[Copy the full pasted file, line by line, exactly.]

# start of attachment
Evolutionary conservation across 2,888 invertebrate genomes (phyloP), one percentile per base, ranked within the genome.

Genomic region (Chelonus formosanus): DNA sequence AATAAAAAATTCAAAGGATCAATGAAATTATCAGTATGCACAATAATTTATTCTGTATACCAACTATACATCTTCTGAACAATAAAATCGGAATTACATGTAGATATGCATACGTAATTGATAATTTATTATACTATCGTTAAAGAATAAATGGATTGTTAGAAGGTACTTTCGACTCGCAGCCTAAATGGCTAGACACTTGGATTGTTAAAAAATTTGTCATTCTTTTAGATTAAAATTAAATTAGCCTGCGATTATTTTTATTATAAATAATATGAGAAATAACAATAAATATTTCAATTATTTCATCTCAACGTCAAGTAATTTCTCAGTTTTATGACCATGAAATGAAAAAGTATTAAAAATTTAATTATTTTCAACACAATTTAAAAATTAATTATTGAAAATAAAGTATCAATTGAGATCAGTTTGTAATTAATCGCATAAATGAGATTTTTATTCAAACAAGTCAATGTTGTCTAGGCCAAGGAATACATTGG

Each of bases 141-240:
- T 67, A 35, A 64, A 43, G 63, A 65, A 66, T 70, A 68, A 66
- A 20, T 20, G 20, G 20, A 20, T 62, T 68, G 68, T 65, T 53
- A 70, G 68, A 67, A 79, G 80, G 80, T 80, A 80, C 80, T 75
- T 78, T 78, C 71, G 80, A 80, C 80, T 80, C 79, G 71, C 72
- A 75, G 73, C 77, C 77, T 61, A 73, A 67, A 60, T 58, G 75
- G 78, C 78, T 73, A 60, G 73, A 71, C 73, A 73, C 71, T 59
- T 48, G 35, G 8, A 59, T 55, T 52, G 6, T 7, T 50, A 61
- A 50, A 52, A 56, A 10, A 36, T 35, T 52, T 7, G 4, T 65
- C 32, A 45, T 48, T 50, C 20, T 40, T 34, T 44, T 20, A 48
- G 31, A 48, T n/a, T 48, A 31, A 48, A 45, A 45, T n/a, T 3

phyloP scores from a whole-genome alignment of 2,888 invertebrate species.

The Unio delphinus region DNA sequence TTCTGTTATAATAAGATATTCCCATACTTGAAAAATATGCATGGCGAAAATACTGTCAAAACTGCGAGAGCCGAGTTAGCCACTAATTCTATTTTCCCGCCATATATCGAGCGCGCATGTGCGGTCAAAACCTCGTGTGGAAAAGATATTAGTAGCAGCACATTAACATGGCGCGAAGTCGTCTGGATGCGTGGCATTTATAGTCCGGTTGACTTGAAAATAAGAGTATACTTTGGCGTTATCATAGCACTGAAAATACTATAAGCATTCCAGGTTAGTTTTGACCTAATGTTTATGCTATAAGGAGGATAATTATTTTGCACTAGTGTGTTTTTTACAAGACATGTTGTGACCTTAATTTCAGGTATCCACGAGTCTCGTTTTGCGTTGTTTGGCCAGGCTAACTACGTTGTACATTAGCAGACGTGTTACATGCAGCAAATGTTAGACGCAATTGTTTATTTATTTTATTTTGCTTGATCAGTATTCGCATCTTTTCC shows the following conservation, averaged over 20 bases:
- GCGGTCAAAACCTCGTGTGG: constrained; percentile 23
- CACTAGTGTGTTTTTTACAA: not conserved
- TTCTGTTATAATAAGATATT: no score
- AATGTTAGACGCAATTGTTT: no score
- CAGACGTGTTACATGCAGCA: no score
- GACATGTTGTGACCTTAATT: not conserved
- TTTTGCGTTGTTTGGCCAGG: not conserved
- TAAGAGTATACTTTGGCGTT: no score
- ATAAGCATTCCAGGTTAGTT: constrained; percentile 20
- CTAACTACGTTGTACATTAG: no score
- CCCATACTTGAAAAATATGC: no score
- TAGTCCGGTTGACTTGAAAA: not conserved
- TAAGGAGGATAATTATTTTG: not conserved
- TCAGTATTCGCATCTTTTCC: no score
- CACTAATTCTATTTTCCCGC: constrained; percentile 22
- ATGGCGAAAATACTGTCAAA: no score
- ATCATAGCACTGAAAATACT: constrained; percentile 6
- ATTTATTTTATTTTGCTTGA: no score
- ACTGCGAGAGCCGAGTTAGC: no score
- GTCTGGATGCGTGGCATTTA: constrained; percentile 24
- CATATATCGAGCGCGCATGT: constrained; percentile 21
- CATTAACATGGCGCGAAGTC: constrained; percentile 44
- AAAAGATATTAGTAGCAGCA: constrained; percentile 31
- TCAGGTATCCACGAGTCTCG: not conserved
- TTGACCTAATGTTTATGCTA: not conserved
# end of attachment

Evolutionary conservation across 2,888 invertebrate genomes (phyloP), one percentile per base, ranked within the genome.

Genomic region (Chelonus formosanus): DNA sequence AATAAAAAATTCAAAGGATCAATGAAATTATCAGTATGCACAATAATTTATTCTGTATACCAACTATACATCTTCTGAACAATAAAATCGGAATTACATGTAGATATGCATACGTAATTGATAATTTATTATACTATCGTTAAAGAATAAATGGATTGTTAGAAGGTACTTTCGACTCGCAGCCTAAATGGCTAGACACTTGGATTGTTAAAAAATTTGTCATTCTTTTAGATTAAAATTAAATTAGCCTGCGATTATTTTTATTATAAATAATATGAGAAATAACAATAAATATTTCAATTATTTCATCTCAACGTCAAGTAATTTCTCAGTTTTATGACCATGAAATGAAAAAGTATTAAAAATTTAATTATTTTCAACACAATTTAAAAATTAATTATTGAAAATAAAGTATCAATTGAGATCAGTTTGTAATTAATCGCATAAATGAGATTTTTATTCAAACAAGTCAATGTTGTCTAGGCCAAGGAATACATTGG

Each of bases 141-240:
- T 67, A 35, A 64, A 43, G 63, A 65, A 66, T 70, A 68, A 66
- A 20, T 20, G 20, G 20, A 20, T 62, T 68, G 68, T 65, T 53
- A 70, G 68, A 67, A 79, G 80, G 80, T 80, A 80, C 80, T 75
- T 78, T 78, C 71, G 80, A 80, C 80, T 80, C 79, G 71, C 72
- A 75, G 73, C 77, C 77, T 61, A 73, A 67, A 60, T 58, G 75
- G 78, C 78, T 73, A 60, G 73, A 71, C 73, A 73, C 71, T 59
- T 48, G 35, G 8, A 59, T 55, T 52, G 6, T 7, T 50, A 61
- A 50, A 52, A 56, A 10, A 36, T 35, T 52, T 7, G 4, T 65
- C 32, A 45, T 48, T 50, C 20, T 40, T 34, T 44, T 20, A 48
- G 31, A 48, T n/a, T 48, A 31, A 48, A 45, A 45, T n/a, T 3

phyloP scores from a whole-genome alignment of 2,888 invertebrate species.

The Unio delphinus region DNA sequence TTCTGTTATAATAAGATATTCCCATACTTGAAAAATATGCATGGCGAAAATACTGTCAAAACTGCGAGAGCCGAGTTAGCCACTAATTCTATTTTCCCGCCATATATCGAGCGCGCATGTGCGGTCAAAACCTCGTGTGGAAAAGATATTAGTAGCAGCACATTAACATGGCGCGAAGTCGTCTGGATGCGTGGCATTTATAGTCCGGTTGACTTGAAAATAAGAGTATACTTTGGCGTTATCATAGCACTGAAAATACTATAAGCATTCCAGGTTAGTTTTGACCTAATGTTTATGCTATAAGGAGGATAATTATTTTGCACTAGTGTGTTTTTTACAAGACATGTTGTGACCTTAATTTCAGGTATCCACGAGTCTCGTTTTGCGTTGTTTGGCCAGGCTAACTACGTTGTACATTAGCAGACGTGTTACATGCAGCAAATGTTAGACGCAATTGTTTATTTATTTTATTTTGCTTGATCAGTATTCGCATCTTTTCC shows the following conservation, averaged over 20 bases:
- GCGGTCAAAACCTCGTGTGG: constrained; percentile 23
- CACTAGTGTGTTTTTTACAA: not conserved
- TTCTGTTATAATAAGATATT: no score
- AATGTTAGACGCAATTGTTT: no score
- CAGACGTGTTACATGCAGCA: no score
- GACATGTTGTGACCTTAATT: not conserved
- TTTTGCGTTGTTTGGCCAGG: not conserved
- TAAGAGTATACTTTGGCGTT: no score
- ATAAGCATTCCAGGTTAGTT: constrained; percentile 20
- CTAACTACGTTGTACATTAG: no score
- CCCATACTTGAAAAATATGC: no score
- TAGTCCGGTTGACTTGAAAA: not conserved
- TAAGGAGGATAATTATTTTG: not conserved
- TCAGTATTCGCATCTTTTCC: no score
- CACTAATTCTATTTTCCCGC: constrained; percentile 22
- ATGGCGAAAATACTGTCAAA: no score
- ATCATAGCACTGAAAATACT: constrained; percentile 6
- ATTTATTTTATTTTGCTTGA: no score
- ACTGCGAGAGCCGAGTTAGC: no score
- GTCTGGATGCGTGGCATTTA: constrained; percentile 24
- CATATATCGAGCGCGCATGT: constrained; percentile 21
- CATTAACATGGCGCGAAGTC: constrained; percentile 44
- AAAAGATATTAGTAGCAGCA: constrained; percentile 31
- TCAGGTATCCACGAGTCTCG: not conserved
- TTGACCTAATGTTTATGCTA: not conserved